Wednesday, May 30, 2018

Cave Management Training at Mammoth Cave, Kentucky

At the end of April I had the opportunity to travel to Mammoth Cave National Park to help teach an interagency Cave Management class. I chose to stay in one of the historic cabins in the park.

It was a nice space.

But this warning about the Kentucky Woods Mice eating anything left out gave me pause. I didn't really want to share my room.

I was one of the first presentations up, talking about cave management plans. Hopefully I managed to make the subject entertaining!

The class was held in a classroom in the morning, field trip in the afternoon, and optional activity in the evening style. Our first afternoon we went and toured the historic section of the cave.

The Mammoth Cave historic entrance is impressive. There are many more cave entrances to the longest cave in the world, at over 400 miles long.

We checked out their decon stations. Visitors cross these on the way out of the cave to help avoid spreading white-nose syndrome (WNS). WNS has been found in the park.


I was also very interested in their trail restoration, which included new hardened trails and lint curbs to keep the lint from people's clothes from spreading throughout the cave.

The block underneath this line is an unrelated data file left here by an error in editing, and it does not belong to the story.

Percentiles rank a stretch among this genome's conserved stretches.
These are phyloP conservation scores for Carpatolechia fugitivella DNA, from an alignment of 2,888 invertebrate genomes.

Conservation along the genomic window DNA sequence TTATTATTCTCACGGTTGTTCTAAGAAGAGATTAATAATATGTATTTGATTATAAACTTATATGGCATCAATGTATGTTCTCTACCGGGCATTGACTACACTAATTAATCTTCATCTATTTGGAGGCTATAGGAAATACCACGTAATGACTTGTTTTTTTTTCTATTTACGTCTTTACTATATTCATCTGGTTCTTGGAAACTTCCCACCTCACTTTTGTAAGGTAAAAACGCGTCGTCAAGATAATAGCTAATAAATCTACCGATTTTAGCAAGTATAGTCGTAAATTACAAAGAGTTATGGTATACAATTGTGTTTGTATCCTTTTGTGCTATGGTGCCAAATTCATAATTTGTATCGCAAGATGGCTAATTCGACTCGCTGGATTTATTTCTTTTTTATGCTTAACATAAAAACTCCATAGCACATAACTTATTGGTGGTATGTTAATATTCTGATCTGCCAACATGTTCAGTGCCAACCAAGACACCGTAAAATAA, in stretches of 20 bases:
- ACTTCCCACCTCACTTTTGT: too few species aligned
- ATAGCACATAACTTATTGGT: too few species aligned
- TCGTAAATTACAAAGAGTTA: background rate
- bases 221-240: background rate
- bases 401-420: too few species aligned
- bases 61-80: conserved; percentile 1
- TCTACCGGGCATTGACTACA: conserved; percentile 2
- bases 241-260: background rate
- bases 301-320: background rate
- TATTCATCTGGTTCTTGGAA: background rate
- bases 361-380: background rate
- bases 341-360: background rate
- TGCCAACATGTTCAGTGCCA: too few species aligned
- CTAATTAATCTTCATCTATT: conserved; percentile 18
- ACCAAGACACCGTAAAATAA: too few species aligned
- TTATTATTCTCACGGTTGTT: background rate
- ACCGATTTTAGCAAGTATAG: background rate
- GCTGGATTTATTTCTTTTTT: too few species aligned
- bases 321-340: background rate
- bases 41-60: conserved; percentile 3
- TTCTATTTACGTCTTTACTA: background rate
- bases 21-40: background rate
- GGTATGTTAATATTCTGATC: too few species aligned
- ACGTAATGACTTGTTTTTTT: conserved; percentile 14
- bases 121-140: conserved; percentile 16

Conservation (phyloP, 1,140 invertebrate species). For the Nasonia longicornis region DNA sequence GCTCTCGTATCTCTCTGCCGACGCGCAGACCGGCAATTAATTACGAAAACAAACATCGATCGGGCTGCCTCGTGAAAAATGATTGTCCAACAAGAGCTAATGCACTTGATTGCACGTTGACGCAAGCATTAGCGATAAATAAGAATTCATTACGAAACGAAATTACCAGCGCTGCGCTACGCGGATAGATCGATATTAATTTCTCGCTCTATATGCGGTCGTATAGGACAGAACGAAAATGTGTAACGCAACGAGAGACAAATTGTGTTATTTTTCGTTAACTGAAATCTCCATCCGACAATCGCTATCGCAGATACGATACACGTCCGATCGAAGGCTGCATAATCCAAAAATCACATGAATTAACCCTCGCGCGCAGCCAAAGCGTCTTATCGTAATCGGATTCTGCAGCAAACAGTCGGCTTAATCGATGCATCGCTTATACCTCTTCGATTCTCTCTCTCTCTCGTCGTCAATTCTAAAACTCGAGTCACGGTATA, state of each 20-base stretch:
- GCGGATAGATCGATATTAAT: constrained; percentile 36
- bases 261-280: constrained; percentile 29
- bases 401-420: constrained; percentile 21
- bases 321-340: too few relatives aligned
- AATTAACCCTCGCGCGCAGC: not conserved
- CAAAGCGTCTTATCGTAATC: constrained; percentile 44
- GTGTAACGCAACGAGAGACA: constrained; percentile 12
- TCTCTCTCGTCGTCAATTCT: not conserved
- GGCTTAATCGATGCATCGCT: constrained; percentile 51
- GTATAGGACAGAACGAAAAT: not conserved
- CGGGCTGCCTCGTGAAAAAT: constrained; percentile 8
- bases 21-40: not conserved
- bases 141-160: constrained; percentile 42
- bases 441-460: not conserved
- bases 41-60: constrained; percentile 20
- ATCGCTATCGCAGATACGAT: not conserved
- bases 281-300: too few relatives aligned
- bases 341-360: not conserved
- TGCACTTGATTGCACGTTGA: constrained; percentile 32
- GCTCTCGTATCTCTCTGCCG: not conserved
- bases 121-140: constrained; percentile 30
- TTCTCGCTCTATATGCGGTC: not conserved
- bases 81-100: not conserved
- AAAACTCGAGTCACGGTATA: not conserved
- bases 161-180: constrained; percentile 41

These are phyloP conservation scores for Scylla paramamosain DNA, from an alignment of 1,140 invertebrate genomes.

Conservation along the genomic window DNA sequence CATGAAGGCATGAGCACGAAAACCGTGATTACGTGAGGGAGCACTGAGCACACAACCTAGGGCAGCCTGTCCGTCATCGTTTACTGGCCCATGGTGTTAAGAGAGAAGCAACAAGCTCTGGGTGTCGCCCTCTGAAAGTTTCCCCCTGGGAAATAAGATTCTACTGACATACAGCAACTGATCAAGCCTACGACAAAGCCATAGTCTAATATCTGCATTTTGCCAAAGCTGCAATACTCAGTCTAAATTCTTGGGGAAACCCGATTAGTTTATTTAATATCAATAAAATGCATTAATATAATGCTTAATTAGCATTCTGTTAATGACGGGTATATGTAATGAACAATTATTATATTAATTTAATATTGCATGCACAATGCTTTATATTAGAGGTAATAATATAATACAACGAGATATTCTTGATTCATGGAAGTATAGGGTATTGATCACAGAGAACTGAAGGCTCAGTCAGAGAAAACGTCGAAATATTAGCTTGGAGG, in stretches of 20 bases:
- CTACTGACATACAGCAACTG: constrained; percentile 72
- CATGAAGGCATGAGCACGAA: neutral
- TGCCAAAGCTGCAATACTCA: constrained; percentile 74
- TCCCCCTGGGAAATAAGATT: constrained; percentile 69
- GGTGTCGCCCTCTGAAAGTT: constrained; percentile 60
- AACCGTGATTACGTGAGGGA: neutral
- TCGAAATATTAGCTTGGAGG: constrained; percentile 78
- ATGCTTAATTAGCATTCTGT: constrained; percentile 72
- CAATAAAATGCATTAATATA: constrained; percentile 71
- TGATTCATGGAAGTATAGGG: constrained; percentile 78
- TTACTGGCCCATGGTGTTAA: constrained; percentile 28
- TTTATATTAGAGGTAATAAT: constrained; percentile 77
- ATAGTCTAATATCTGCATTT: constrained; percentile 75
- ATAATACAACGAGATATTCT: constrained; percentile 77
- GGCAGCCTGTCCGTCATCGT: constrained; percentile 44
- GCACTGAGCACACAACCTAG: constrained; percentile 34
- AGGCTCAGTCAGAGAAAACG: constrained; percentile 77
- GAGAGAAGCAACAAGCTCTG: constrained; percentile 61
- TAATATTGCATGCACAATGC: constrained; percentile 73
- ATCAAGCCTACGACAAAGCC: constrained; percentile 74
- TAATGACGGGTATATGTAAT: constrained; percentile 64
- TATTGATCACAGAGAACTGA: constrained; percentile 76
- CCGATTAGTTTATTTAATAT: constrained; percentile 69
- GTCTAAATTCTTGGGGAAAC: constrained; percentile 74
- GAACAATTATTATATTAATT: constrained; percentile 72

We saw the tuberculosis huts, which were created to help cure that disease. The experiment didn't go so well.


We also visited the bathrooms. Yep, bathrooms in a cave. It was a strange juxtoposition.


That evening we went over to nearby Diamond Caverns, a privately-owned show cave. Owner Gordon Smith gave us a warm welcome.

We split into two groups for cave tours, and I joined owner Stan Sides' trip. Diamond Caverns is really well decorated, with nice infrastructure including LED lights and lint curbs.


They just built the National Cave Museum and Library on the property. I was at the groundbreaking 2.5 years ago during the National Cave and Karst Management Symposium. It was exciting to see so much progress! The museum isn't open to the public yet, but they let us in.

Here's one of the many rooms. I started wandering around and found a couple boxes dedicated to Nevada. I asked if I could look through one and was granted permission.


Inside I found a booklet entitled "Unrivaled beauty of Lehman Caves." I was so excited, I had never seen this before! I asked for permission to look at it and take photos, and Gordon was so kind to permit that.


Here's the first page:
Dicovery
A horseman rode across the hill
And cursed his luck which was so ill
Thought he "indeed I seem to be
The larget of adversity."
Just then a miracle was wrought
As though in answer to his thought
His horses hoof had broken through
The hillside's shallow crest.
The loyal broken-legged steed
Fell helpless on his breast.
The man knelt by his horses side
The rock and turf away he pried
And through the opening in the ground
Here's what our gllant hero found.
Of volume great, a spacious room
Enveloped in a twilight gloom.
As on and on he winds his way,
For naught his footsteps hold can stay
Our hero stands in black amaze
At what now meets his anxious gaze
Let's follow him, our trusty guide
And see what Nature doth confide.